Lithuanian Auxiliary Police Battalions

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The Lithuanian Auxiliary Police Battalions were paramilitary units (battalions) formed during the occupation of Lithuania by Nazi Germany between 1941 and 1944. Similar units, known as Schutzmannschaft-Bataillonen, were organized in other German-occupied territories of Eastern Europe. In Lithuania, the first battalions originated from units formed during the anti-Soviet Uprising of June 1941. Lithuanian activists hoped that these units would become the basis for the reestablished Lithuanian Army. Instead, these units were absorbed into the German military apparatus and aided German forces:[citation needed] guarded strategic objects, engaged in anti-partisan operations, participated in the Holocaust.[citation needed] The 12th and the 13th battalions, tracing their roots from the Tautinio darbo apsaugos batalionas (TDA), were particularly active in the executions of the Jews and were responsible for estimated 78,000 Jewish deaths in Lithuania and Belarus.[citation needed] While the battalions were often deployed outside Lithuania, they generally did not participate in combat. In total, 26 battalions were formed and approximately 13,000 men served in them.[1] In July–September, 1944, the remaining units were combined into two Lithuanian Volunteer Infantry Regiments.[2]

Terminology[edit]

The units are known under a number of different names. German documents referred to them as Ordnungsdienst (order service), Selbstschutz (self-defense), Hilfspolizei (auxiliary police).[3] From September 1941, they became known as Schutzmannschaft-Bataillonen (abbreviated Schuma; police team). In Lithuanian, the police battalions were known as savisaugos batalionai (self-defense battalions), apsaugos dalys (security units), Lietuvos apsaugos dalys (LAD, security units of Lithuania).[3]

Sources and historiography[edit]

The topic of Lithuanian Police Battalions is very controversial and poorly researched. The main obstacle is the lack of reliable and objective data. During the war, journal Karys published frequent stories about the battalions, but to protect military secrets the articles were heavily censored to remove names, dates, and locations. During the Soviet period, when Soviet propaganda exploited tales of war crimes and actively persecuted former members of the battalions, objective research was impossible. Several members of the battalions managed to escape to the West and publish memoirs, but they gloss over the controversial aspects of the battalions and often deny Lithuanian involvement in the Holocaust.[4] Foreign researchers were hampered by lack of archival data.

When Lithuania declared independence, the archives became accessible to scholars. However, many of the documents are scattered in various archives in Lithuania, Belarus, Ukraine, Germany, Russia. In addition, due to the chaotic nature of the war, recordkeeping was poor, particularly towards the end of the war. The units were subject to frequent reorganizations and restructurings; sometimes the units were confused themselves of their proper name or numbering. In the post-war years, KGB produced interrogation protocols of former members of the battalions, but these are not considered reliable as confessions were often obtained through torture or outright fabricated. Nevertheless, Lithuanian scholars, primarily Arūnas Bubnys, published several articles analyzing structure and activities of individual battalions, but they are yet to produce a detailed monograph on the topic.[4]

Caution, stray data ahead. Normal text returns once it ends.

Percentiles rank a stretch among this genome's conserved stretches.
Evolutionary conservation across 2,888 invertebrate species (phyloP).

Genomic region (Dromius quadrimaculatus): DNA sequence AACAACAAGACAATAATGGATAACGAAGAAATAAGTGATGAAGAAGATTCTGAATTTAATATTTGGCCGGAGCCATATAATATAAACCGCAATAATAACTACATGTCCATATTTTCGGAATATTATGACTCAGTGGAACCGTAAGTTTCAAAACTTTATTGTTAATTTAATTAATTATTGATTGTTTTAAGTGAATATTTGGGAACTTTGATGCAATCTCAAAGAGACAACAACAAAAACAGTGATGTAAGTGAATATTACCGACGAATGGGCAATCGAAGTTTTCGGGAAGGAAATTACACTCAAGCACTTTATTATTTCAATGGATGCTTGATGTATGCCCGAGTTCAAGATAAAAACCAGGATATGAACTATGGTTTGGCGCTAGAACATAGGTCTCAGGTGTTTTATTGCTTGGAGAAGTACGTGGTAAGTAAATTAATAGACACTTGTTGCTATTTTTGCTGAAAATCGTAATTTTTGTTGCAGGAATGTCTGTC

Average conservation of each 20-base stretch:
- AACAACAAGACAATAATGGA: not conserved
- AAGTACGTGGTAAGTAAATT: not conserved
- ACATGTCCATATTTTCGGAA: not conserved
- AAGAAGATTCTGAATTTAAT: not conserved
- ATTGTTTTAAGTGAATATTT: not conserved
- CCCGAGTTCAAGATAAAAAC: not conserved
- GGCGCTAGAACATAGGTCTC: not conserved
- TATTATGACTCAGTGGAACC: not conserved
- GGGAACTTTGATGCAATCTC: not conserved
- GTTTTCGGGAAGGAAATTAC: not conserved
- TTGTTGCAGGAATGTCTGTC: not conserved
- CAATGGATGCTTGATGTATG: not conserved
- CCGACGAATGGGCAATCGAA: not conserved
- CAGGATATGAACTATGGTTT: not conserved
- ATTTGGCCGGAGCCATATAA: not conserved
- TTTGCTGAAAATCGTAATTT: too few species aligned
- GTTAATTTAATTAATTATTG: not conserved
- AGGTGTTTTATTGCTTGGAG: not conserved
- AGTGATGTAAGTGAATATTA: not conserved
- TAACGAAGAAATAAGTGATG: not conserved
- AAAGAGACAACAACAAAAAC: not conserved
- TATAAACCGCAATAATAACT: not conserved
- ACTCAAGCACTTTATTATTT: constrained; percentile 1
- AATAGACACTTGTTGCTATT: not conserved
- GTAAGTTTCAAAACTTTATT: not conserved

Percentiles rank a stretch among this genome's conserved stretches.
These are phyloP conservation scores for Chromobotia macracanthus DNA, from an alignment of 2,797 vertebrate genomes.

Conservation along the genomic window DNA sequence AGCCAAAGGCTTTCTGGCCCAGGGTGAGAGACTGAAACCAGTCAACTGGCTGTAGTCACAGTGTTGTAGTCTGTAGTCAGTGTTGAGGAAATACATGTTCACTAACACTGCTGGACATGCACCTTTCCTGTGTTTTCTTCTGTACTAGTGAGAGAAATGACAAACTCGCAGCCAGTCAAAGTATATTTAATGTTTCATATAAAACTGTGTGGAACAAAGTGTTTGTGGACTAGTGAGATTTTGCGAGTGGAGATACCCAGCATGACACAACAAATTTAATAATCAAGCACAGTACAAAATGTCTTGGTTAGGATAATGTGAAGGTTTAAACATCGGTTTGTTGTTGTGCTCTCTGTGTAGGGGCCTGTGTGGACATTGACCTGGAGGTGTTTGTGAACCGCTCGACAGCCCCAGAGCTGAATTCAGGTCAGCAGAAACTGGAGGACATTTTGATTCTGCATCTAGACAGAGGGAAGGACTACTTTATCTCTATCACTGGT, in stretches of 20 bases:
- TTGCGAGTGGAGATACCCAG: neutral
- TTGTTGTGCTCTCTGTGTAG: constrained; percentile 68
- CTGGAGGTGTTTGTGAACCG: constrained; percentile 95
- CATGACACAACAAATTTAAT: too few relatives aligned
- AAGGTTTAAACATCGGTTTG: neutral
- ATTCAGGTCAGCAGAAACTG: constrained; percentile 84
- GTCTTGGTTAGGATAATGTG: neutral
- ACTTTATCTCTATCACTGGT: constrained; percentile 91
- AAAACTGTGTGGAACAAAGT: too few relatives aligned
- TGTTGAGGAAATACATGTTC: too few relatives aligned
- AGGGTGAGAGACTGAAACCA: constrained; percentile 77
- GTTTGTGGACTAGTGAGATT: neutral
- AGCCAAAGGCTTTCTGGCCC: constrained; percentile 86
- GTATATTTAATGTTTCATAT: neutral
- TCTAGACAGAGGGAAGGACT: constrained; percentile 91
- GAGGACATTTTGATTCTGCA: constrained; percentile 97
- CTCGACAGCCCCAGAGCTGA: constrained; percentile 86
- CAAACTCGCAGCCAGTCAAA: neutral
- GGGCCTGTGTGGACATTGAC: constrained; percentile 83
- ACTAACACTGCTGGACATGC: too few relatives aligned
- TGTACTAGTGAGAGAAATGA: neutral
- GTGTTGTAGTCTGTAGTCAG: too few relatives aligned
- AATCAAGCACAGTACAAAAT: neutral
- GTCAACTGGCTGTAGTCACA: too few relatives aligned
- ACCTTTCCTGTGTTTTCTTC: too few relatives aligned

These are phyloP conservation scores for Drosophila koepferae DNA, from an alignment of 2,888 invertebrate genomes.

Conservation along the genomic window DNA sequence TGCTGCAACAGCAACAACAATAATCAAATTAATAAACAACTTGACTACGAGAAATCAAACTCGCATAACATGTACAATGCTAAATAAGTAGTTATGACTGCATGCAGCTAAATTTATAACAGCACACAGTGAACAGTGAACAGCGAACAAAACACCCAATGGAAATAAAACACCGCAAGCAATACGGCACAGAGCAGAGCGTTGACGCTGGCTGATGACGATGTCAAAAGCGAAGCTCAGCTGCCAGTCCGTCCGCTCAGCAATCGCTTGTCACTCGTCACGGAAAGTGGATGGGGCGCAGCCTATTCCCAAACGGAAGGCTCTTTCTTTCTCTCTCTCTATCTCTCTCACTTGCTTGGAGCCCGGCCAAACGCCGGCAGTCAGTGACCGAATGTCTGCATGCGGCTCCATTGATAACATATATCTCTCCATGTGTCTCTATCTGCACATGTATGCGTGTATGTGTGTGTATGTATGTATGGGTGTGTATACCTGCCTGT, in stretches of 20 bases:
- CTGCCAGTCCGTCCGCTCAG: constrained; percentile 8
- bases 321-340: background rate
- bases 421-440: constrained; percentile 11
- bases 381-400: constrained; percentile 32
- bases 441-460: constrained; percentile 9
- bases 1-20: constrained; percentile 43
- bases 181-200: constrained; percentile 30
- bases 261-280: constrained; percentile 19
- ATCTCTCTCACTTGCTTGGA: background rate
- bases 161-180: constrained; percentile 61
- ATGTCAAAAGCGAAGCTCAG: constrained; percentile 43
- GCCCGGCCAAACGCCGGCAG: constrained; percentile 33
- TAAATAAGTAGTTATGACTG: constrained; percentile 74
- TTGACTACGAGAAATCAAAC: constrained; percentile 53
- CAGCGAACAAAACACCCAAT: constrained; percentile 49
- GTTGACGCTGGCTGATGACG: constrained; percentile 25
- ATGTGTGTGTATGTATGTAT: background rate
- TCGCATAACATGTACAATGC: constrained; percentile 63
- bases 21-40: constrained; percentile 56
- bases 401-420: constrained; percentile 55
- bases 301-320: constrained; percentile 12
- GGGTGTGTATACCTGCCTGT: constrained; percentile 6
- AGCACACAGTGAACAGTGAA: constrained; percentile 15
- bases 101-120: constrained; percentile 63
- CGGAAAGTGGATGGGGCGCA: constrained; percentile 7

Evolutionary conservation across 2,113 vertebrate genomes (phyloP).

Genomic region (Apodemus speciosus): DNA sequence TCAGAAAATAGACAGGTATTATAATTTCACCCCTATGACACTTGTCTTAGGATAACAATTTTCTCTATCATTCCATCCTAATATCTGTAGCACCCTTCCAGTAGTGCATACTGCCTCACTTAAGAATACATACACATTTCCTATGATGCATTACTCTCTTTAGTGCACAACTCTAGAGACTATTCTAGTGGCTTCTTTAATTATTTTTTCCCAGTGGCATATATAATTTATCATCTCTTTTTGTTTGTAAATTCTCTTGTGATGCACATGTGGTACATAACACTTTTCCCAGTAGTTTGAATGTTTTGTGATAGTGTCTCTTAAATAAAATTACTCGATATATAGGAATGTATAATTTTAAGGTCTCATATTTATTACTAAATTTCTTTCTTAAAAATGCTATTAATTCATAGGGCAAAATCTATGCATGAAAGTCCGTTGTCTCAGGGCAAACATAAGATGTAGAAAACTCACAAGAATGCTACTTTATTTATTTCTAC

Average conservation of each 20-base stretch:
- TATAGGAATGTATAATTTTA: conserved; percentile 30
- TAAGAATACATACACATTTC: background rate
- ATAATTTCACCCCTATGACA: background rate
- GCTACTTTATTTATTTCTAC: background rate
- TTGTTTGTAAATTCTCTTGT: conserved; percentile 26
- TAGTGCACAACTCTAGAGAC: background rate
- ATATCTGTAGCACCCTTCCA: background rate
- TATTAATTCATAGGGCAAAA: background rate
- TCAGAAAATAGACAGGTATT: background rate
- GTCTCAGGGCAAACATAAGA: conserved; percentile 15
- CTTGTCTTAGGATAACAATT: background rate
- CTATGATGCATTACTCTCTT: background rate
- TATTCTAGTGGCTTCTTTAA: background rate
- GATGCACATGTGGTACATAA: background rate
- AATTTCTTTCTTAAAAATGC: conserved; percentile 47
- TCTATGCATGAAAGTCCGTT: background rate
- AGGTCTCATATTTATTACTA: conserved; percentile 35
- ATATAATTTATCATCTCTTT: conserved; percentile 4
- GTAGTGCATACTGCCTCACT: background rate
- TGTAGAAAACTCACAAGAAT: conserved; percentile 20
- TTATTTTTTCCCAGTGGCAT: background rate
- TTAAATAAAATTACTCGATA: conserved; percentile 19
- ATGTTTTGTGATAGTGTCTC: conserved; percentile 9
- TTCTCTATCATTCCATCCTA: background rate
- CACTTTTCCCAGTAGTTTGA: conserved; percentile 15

Formation[edit]

Lithuanian soldier escorting a group of Lithuanian Jews in Vilnius in July 1941

In June 1940, Lithuania was occupied by the Soviet Union. The Soviets introduced harsh sovietization policies, including nationalization of larger enterprises, landholdings, and real estate.[5] Opponents of communism and the new regime were persecuted: an estimated 6,600 were imprisoned as "enemies of the people"[6] and another 17,600 deported to Siberia.[7] The Lithuanian Army was reorganized into the 29th Rifle Corps (179th Rifle and 184th Rifle Divisions) of the Red Army. More than 500 of Lithuanian officers were retired and 87 were imprisoned.[8]

When Nazi Germany invaded Soviet Union on June 22, 1941, Lithuanians greeted the Germans as liberators from the repressive Soviet rule.[9] They spontaneously joined the anti-Soviet June Uprising, formed the Provisional Government of Lithuania, and declared restoration of independence. Lithuanians began forming their own military and police units in hopes to recreate the Lithuanian Army.[10] The territory of Lithuania was invaded by and divided between two German Army Groups: Army Group North, which took over western and northern Lithuania, and Army Group Centre, which took over most of the Vilnius Region.[11] Therefore, developments in Kaunas and Vilnius were parallel but separate.

The first battalion, known as the Tautinio darbo apsaugos batalionas (TDA), was formed by the Provisional Government of Lithuania in Kaunas on June 28.[10] The Provisional Government dissolved itself on August 5, 1941. The battalion was not dissolved and German Major Franz Lechthaler took over its command.[10] On August 7, when TDA had 703 members, Lechthaler ordered the battalion to be reorganized into two battalions of auxiliary police (German: Polizeihilfsdienst bataillone; Lithuanian: Pagalbinės policijos tarnyba or PPT). During August three more battalions of PPT were formed. In October, these five battalions were renamed to security battalions (Lithuanian: apsaugos batalionas). In December, the five battalions were reorganized again into battalions of Schutzmannschaft.